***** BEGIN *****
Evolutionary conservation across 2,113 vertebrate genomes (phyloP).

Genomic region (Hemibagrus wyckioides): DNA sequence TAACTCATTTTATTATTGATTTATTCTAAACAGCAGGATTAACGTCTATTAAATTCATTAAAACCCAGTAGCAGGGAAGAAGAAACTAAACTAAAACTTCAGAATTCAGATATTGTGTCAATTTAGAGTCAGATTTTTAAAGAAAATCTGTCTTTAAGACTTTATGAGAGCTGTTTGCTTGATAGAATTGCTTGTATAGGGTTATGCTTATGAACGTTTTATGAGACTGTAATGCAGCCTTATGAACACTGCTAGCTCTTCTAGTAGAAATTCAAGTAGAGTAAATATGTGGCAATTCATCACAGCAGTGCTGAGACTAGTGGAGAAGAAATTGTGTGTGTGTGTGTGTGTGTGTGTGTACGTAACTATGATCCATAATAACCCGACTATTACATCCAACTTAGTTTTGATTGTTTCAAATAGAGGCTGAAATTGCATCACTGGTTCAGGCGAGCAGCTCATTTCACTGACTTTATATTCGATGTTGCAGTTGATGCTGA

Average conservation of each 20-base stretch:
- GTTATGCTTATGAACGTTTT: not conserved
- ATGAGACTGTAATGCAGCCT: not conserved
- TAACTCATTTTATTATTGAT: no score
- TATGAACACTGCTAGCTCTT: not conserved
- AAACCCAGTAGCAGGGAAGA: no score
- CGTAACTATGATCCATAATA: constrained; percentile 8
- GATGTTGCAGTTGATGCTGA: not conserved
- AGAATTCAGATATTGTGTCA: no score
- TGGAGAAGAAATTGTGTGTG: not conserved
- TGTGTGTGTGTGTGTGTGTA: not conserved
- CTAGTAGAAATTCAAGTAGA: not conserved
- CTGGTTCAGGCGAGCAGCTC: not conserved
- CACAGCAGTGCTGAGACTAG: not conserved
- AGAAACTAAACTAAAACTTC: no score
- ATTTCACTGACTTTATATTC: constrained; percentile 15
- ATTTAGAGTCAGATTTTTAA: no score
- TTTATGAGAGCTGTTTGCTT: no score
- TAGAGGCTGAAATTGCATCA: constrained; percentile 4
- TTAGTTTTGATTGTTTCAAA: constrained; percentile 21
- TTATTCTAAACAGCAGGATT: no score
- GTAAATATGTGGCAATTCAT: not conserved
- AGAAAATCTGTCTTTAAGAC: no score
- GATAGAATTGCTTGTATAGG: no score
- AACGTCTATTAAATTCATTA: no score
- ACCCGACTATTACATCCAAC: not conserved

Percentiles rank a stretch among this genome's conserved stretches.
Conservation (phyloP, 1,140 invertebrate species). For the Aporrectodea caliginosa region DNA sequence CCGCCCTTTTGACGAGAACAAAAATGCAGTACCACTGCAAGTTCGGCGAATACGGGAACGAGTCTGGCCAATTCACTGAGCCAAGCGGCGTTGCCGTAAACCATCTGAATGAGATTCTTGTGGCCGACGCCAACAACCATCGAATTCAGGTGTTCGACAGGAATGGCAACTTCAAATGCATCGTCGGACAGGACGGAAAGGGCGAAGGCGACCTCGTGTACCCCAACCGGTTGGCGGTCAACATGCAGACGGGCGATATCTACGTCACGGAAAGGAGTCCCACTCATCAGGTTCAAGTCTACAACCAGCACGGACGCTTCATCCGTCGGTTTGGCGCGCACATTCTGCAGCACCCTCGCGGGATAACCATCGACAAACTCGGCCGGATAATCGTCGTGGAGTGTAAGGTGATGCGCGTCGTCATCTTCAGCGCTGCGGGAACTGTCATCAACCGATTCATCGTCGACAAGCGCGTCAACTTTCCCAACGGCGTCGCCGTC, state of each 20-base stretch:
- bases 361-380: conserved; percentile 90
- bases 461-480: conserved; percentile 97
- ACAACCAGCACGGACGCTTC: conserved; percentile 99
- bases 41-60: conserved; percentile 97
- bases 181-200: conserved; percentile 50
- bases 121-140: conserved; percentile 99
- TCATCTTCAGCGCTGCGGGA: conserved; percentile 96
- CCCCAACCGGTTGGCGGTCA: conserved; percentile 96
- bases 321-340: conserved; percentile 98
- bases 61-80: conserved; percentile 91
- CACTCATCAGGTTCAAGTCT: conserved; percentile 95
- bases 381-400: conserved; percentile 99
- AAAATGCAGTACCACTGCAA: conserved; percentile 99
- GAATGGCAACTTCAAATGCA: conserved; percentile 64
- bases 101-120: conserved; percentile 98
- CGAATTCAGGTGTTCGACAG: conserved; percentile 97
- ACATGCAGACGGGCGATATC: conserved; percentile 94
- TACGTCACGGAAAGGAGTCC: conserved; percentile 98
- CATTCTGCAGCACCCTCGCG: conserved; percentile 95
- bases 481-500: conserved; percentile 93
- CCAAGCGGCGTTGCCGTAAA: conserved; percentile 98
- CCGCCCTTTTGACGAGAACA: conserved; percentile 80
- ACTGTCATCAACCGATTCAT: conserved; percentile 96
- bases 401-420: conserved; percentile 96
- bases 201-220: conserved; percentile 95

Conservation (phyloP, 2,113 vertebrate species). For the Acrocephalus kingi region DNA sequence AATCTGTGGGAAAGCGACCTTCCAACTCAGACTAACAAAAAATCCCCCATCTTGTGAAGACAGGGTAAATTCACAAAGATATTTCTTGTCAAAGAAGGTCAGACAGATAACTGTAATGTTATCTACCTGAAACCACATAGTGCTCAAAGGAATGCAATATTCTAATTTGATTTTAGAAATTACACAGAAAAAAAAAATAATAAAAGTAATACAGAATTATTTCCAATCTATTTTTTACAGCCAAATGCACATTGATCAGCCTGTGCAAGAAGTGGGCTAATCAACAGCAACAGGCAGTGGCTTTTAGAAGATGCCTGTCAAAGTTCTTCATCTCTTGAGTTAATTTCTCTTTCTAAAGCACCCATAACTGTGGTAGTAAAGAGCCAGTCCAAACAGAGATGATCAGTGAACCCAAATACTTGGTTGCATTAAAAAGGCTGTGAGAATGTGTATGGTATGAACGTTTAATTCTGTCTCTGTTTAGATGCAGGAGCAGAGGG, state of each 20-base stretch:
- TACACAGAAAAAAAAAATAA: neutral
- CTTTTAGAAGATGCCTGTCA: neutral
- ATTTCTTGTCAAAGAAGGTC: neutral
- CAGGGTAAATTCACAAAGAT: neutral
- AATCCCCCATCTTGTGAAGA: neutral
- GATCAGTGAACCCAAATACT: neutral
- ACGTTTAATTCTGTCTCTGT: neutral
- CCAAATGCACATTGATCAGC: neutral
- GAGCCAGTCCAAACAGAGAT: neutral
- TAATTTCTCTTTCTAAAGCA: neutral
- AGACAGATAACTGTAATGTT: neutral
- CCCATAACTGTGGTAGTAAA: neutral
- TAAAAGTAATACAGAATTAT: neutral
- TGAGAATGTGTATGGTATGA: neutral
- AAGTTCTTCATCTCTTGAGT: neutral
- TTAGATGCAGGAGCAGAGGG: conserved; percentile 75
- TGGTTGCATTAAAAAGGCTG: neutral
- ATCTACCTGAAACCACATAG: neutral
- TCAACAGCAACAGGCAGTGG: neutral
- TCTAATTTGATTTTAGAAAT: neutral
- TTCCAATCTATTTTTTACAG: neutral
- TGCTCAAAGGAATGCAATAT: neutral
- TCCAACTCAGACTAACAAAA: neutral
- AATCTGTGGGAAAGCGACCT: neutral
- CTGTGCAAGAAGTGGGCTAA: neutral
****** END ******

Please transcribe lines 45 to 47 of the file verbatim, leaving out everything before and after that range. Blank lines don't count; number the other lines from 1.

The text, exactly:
- bases 101-120: conserved; percentile 98
- CGAATTCAGGTGTTCGACAG: conserved; percentile 97
- ACATGCAGACGGGCGATATC: conserved; percentile 94